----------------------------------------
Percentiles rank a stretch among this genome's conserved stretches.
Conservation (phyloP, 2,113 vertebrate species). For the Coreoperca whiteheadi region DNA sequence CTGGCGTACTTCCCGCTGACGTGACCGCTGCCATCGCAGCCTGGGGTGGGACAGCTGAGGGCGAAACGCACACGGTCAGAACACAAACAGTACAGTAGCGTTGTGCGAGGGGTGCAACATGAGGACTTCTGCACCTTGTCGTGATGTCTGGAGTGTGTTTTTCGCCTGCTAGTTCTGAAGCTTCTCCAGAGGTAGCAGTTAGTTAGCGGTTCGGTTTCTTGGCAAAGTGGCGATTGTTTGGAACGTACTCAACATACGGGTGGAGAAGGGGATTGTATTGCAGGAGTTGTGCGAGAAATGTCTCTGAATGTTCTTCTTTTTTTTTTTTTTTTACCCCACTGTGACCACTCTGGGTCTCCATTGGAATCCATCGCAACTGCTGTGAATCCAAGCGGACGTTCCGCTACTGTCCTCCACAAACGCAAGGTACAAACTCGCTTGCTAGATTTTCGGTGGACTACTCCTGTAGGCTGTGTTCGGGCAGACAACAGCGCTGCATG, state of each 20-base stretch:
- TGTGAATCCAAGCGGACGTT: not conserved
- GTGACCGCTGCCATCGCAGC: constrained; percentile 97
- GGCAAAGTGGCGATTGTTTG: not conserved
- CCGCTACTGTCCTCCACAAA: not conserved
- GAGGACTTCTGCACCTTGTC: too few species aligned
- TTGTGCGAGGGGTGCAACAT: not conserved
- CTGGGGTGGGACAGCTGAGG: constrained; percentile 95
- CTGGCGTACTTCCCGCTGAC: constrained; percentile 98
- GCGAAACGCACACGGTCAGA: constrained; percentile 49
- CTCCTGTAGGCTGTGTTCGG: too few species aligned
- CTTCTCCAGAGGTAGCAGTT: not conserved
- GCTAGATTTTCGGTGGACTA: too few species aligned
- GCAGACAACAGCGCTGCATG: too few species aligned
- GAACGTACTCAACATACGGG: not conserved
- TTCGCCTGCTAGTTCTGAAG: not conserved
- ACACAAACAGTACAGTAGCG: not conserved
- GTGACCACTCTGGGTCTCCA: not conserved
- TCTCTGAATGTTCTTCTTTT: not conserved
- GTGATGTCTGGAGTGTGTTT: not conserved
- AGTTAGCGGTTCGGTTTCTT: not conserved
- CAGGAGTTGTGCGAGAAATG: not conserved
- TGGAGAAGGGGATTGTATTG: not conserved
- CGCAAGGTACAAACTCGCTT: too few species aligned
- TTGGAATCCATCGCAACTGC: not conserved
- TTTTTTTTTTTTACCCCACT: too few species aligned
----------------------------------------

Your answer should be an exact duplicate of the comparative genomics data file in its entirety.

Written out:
Percentiles rank a stretch among this genome's conserved stretches.
Conservation (phyloP, 2,113 vertebrate species). For the Coreoperca whiteheadi region DNA sequence CTGGCGTACTTCCCGCTGACGTGACCGCTGCCATCGCAGCCTGGGGTGGGACAGCTGAGGGCGAAACGCACACGGTCAGAACACAAACAGTACAGTAGCGTTGTGCGAGGGGTGCAACATGAGGACTTCTGCACCTTGTCGTGATGTCTGGAGTGTGTTTTTCGCCTGCTAGTTCTGAAGCTTCTCCAGAGGTAGCAGTTAGTTAGCGGTTCGGTTTCTTGGCAAAGTGGCGATTGTTTGGAACGTACTCAACATACGGGTGGAGAAGGGGATTGTATTGCAGGAGTTGTGCGAGAAATGTCTCTGAATGTTCTTCTTTTTTTTTTTTTTTTACCCCACTGTGACCACTCTGGGTCTCCATTGGAATCCATCGCAACTGCTGTGAATCCAAGCGGACGTTCCGCTACTGTCCTCCACAAACGCAAGGTACAAACTCGCTTGCTAGATTTTCGGTGGACTACTCCTGTAGGCTGTGTTCGGGCAGACAACAGCGCTGCATG, state of each 20-base stretch:
- TGTGAATCCAAGCGGACGTT: not conserved
- GTGACCGCTGCCATCGCAGC: constrained; percentile 97
- GGCAAAGTGGCGATTGTTTG: not conserved
- CCGCTACTGTCCTCCACAAA: not conserved
- GAGGACTTCTGCACCTTGTC: too few species aligned
- TTGTGCGAGGGGTGCAACAT: not conserved
- CTGGGGTGGGACAGCTGAGG: constrained; percentile 95
- CTGGCGTACTTCCCGCTGAC: constrained; percentile 98
- GCGAAACGCACACGGTCAGA: constrained; percentile 49
- CTCCTGTAGGCTGTGTTCGG: too few species aligned
- CTTCTCCAGAGGTAGCAGTT: not conserved
- GCTAGATTTTCGGTGGACTA: too few species aligned
- GCAGACAACAGCGCTGCATG: too few species aligned
- GAACGTACTCAACATACGGG: not conserved
- TTCGCCTGCTAGTTCTGAAG: not conserved
- ACACAAACAGTACAGTAGCG: not conserved
- GTGACCACTCTGGGTCTCCA: not conserved
- TCTCTGAATGTTCTTCTTTT: not conserved
- GTGATGTCTGGAGTGTGTTT: not conserved
- AGTTAGCGGTTCGGTTTCTT: not conserved
- CAGGAGTTGTGCGAGAAATG: not conserved
- TGGAGAAGGGGATTGTATTG: not conserved
- CGCAAGGTACAAACTCGCTT: too few species aligned
- TTGGAATCCATCGCAACTGC: not conserved
- TTTTTTTTTTTTACCCCACT: too few species aligned